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11 Must Reads for the CRE Industry Today (Aug. 19, 2022)

Sun Belt cities are becoming inflation epicenters in the U.S., according to The New York Times. Commercial Property Executive examines whether the industrial boom is ending. These are among today’s must reads from around the commercial real estate industry.

  1. It Was the Housing Crisis Epicenter. Now the Sun Belt Is an Inflation Vanguard. “While inflation has been rising quickly across the country, it is especially intense in Sun Belt cities like Phoenix, Atlanta, Miami and Tampa, which have experienced price increases well above 10 percent this year, much higher than the national rate of 8.5 percent in July. Prices in the Southern United States have risen 9.4 percent over the past year, the fastest pace of any large region in the nation and more rapid than in the Northeast, where prices are up 7.3 percent.” (The New York Times)
  2. Rent Control Goes to a November Vote in Orlando as Apartment Rents Soar “The board of commissioners for Orange County, which includes Orlando, last week moved to put a measure on the November ballot to let voters decide whether to limit how much landlords can boost apartment rents. While Orange County officials estimate that more than 100,000 households could be eligible for rent control, its passage faces significant challenges. Florida law mostly prohibits price controls on rent, unless Orange County can prove it is experiencing a housing emergency.” (The Wall Street Journal)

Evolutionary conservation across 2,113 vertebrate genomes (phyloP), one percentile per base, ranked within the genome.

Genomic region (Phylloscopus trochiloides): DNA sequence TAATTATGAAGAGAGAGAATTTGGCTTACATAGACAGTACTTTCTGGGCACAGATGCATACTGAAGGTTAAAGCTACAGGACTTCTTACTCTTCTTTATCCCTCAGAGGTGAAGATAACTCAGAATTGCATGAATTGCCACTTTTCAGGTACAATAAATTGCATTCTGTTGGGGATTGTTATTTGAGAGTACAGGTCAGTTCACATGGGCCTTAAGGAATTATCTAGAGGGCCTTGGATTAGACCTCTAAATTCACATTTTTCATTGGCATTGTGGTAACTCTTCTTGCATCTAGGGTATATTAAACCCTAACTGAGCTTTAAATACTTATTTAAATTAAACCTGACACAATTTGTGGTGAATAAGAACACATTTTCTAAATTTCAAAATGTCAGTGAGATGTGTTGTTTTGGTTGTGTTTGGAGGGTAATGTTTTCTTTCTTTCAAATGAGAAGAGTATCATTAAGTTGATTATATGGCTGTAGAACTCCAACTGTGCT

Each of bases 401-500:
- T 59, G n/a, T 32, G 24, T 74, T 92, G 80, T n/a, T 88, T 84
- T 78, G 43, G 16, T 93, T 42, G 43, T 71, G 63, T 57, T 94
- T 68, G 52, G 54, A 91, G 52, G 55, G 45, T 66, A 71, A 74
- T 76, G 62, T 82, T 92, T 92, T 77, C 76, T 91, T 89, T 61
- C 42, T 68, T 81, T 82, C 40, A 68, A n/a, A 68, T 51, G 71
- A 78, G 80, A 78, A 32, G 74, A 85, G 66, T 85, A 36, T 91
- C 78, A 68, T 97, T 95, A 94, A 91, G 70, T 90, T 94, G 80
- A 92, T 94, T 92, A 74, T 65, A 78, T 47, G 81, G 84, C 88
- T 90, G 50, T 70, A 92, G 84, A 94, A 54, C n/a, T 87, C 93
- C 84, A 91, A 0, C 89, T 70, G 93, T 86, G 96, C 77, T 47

3. T. Dallas Smith Names New President at Influential Brokerage Firm “T. Dallas Smith, who founded one of the largest Black-owned commercial real estate firms in the country, is ceding the day-to-day reins of the eponymous tenant representation and sales brokerage company. Leonte Benton, a 38-year-old principal at T. Dallas Smith & Co., has been named president of the firm, according to The Saporta Report. Benton, who has been with Smith since the founding of the firm in 2007, will lead the brokerage while Smith, who remains CEO, will focus more on a new venture called TDS Investments, according to the online business publication.” (Bisnow)
  4. Average Sale Price for U.S. Life Sciences Properties Hits Record High “The average sale price for a life sciences lab space nationwide reached a record high of $564 per square foot in the first half of the year, even as overall sales cooled, according to a Newmark report. The total dollar volume of life sciences property sales dropped 33.6 percent to $7.7. billion in the first half of the year compared to the first half of 2021. At the same time, venture capital investment in life sciences companies in the first half of 2022 declined by 18.5 percent to $20.8 billion year-over-year, according to the report which focused on 14 life sciences hubs in the country.” (Commercial Observer)
  5. Is Industrial Boom Era Ending? “The industrial space market in the U.S. right now stands at the complex intersection of a slowing economy, the recovery of global supply chains, growing costs for carrying inventory, pent-up demand, a still-growing inventory of logistics space and a gradual turn away from e-commerce back to bricks-and-mortar.” (Commercial Property Executive)